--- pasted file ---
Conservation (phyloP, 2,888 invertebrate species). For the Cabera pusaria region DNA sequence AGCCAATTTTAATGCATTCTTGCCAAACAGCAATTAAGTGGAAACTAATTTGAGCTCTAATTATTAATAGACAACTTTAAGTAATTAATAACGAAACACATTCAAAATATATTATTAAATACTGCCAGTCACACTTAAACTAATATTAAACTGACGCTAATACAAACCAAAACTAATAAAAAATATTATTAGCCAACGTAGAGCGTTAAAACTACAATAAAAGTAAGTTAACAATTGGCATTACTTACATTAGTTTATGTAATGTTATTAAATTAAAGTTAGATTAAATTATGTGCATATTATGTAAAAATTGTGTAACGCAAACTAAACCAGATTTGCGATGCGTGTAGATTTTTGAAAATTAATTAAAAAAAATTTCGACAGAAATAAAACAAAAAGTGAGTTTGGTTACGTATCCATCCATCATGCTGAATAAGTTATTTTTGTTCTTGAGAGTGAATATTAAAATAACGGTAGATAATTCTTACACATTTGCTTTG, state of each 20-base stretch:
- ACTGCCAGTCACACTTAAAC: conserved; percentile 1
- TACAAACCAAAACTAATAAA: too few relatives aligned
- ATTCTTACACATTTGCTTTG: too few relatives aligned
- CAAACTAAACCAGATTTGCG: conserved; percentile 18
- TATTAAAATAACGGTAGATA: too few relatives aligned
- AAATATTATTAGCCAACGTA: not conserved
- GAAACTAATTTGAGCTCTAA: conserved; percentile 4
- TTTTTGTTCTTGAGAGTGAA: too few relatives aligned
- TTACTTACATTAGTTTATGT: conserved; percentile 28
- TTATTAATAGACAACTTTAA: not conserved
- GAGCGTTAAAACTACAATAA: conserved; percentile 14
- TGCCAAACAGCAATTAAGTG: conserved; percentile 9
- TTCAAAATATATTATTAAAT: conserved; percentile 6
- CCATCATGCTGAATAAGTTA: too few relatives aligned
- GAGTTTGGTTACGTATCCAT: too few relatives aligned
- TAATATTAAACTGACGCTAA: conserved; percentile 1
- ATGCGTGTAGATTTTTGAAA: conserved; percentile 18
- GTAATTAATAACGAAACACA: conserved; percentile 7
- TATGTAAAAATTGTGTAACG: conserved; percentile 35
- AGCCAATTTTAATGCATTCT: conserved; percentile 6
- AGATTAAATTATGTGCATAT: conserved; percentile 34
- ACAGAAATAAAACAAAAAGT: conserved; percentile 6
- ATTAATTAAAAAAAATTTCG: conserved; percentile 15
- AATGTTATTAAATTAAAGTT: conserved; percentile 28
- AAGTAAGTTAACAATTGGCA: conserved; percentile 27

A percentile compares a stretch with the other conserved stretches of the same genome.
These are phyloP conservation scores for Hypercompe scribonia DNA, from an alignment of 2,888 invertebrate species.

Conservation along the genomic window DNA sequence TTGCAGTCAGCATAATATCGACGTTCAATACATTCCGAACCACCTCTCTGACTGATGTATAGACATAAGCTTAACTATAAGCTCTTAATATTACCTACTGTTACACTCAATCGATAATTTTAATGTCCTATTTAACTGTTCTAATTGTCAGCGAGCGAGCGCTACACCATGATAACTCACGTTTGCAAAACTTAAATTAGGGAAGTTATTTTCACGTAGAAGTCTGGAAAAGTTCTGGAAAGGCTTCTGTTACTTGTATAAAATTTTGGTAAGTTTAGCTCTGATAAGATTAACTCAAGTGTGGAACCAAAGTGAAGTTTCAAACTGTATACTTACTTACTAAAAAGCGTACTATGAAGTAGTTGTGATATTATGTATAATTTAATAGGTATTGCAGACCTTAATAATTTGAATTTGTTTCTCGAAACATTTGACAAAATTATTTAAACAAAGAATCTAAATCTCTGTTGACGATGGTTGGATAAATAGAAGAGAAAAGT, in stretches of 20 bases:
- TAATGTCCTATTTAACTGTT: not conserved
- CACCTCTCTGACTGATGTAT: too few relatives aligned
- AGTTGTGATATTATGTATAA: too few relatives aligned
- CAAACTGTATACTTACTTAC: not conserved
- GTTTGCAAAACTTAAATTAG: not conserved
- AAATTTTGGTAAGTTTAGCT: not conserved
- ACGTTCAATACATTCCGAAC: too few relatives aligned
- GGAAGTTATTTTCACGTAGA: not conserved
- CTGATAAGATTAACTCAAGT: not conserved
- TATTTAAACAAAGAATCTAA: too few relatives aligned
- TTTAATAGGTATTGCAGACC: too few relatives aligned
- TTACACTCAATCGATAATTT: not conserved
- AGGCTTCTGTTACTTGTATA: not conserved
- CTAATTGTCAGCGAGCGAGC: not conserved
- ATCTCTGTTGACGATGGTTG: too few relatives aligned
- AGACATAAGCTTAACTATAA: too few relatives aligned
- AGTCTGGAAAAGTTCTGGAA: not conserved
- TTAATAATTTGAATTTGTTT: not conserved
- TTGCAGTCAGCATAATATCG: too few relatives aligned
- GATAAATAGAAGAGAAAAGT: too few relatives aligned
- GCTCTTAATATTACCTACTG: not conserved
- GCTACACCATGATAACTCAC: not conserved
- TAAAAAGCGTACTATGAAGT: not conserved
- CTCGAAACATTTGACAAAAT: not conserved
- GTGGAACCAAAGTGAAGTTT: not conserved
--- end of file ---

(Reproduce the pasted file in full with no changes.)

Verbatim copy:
Conservation (phyloP, 2,888 invertebrate species). For the Cabera pusaria region DNA sequence AGCCAATTTTAATGCATTCTTGCCAAACAGCAATTAAGTGGAAACTAATTTGAGCTCTAATTATTAATAGACAACTTTAAGTAATTAATAACGAAACACATTCAAAATATATTATTAAATACTGCCAGTCACACTTAAACTAATATTAAACTGACGCTAATACAAACCAAAACTAATAAAAAATATTATTAGCCAACGTAGAGCGTTAAAACTACAATAAAAGTAAGTTAACAATTGGCATTACTTACATTAGTTTATGTAATGTTATTAAATTAAAGTTAGATTAAATTATGTGCATATTATGTAAAAATTGTGTAACGCAAACTAAACCAGATTTGCGATGCGTGTAGATTTTTGAAAATTAATTAAAAAAAATTTCGACAGAAATAAAACAAAAAGTGAGTTTGGTTACGTATCCATCCATCATGCTGAATAAGTTATTTTTGTTCTTGAGAGTGAATATTAAAATAACGGTAGATAATTCTTACACATTTGCTTTG, state of each 20-base stretch:
- ACTGCCAGTCACACTTAAAC: conserved; percentile 1
- TACAAACCAAAACTAATAAA: too few relatives aligned
- ATTCTTACACATTTGCTTTG: too few relatives aligned
- CAAACTAAACCAGATTTGCG: conserved; percentile 18
- TATTAAAATAACGGTAGATA: too few relatives aligned
- AAATATTATTAGCCAACGTA: not conserved
- GAAACTAATTTGAGCTCTAA: conserved; percentile 4
- TTTTTGTTCTTGAGAGTGAA: too few relatives aligned
- TTACTTACATTAGTTTATGT: conserved; percentile 28
- TTATTAATAGACAACTTTAA: not conserved
- GAGCGTTAAAACTACAATAA: conserved; percentile 14
- TGCCAAACAGCAATTAAGTG: conserved; percentile 9
- TTCAAAATATATTATTAAAT: conserved; percentile 6
- CCATCATGCTGAATAAGTTA: too few relatives aligned
- GAGTTTGGTTACGTATCCAT: too few relatives aligned
- TAATATTAAACTGACGCTAA: conserved; percentile 1
- ATGCGTGTAGATTTTTGAAA: conserved; percentile 18
- GTAATTAATAACGAAACACA: conserved; percentile 7
- TATGTAAAAATTGTGTAACG: conserved; percentile 35
- AGCCAATTTTAATGCATTCT: conserved; percentile 6
- AGATTAAATTATGTGCATAT: conserved; percentile 34
- ACAGAAATAAAACAAAAAGT: conserved; percentile 6
- ATTAATTAAAAAAAATTTCG: conserved; percentile 15
- AATGTTATTAAATTAAAGTT: conserved; percentile 28
- AAGTAAGTTAACAATTGGCA: conserved; percentile 27

A percentile compares a stretch with the other conserved stretches of the same genome.
These are phyloP conservation scores for Hypercompe scribonia DNA, from an alignment of 2,888 invertebrate species.

Conservation along the genomic window DNA sequence TTGCAGTCAGCATAATATCGACGTTCAATACATTCCGAACCACCTCTCTGACTGATGTATAGACATAAGCTTAACTATAAGCTCTTAATATTACCTACTGTTACACTCAATCGATAATTTTAATGTCCTATTTAACTGTTCTAATTGTCAGCGAGCGAGCGCTACACCATGATAACTCACGTTTGCAAAACTTAAATTAGGGAAGTTATTTTCACGTAGAAGTCTGGAAAAGTTCTGGAAAGGCTTCTGTTACTTGTATAAAATTTTGGTAAGTTTAGCTCTGATAAGATTAACTCAAGTGTGGAACCAAAGTGAAGTTTCAAACTGTATACTTACTTACTAAAAAGCGTACTATGAAGTAGTTGTGATATTATGTATAATTTAATAGGTATTGCAGACCTTAATAATTTGAATTTGTTTCTCGAAACATTTGACAAAATTATTTAAACAAAGAATCTAAATCTCTGTTGACGATGGTTGGATAAATAGAAGAGAAAAGT, in stretches of 20 bases:
- TAATGTCCTATTTAACTGTT: not conserved
- CACCTCTCTGACTGATGTAT: too few relatives aligned
- AGTTGTGATATTATGTATAA: too few relatives aligned
- CAAACTGTATACTTACTTAC: not conserved
- GTTTGCAAAACTTAAATTAG: not conserved
- AAATTTTGGTAAGTTTAGCT: not conserved
- ACGTTCAATACATTCCGAAC: too few relatives aligned
- GGAAGTTATTTTCACGTAGA: not conserved
- CTGATAAGATTAACTCAAGT: not conserved
- TATTTAAACAAAGAATCTAA: too few relatives aligned
- TTTAATAGGTATTGCAGACC: too few relatives aligned
- TTACACTCAATCGATAATTT: not conserved
- AGGCTTCTGTTACTTGTATA: not conserved
- CTAATTGTCAGCGAGCGAGC: not conserved
- ATCTCTGTTGACGATGGTTG: too few relatives aligned
- AGACATAAGCTTAACTATAA: too few relatives aligned
- AGTCTGGAAAAGTTCTGGAA: not conserved
- TTAATAATTTGAATTTGTTT: not conserved
- TTGCAGTCAGCATAATATCG: too few relatives aligned
- GATAAATAGAAGAGAAAAGT: too few relatives aligned
- GCTCTTAATATTACCTACTG: not conserved
- GCTACACCATGATAACTCAC: not conserved
- TAAAAAGCGTACTATGAAGT: not conserved
- CTCGAAACATTTGACAAAAT: not conserved
- GTGGAACCAAAGTGAAGTTT: not conserved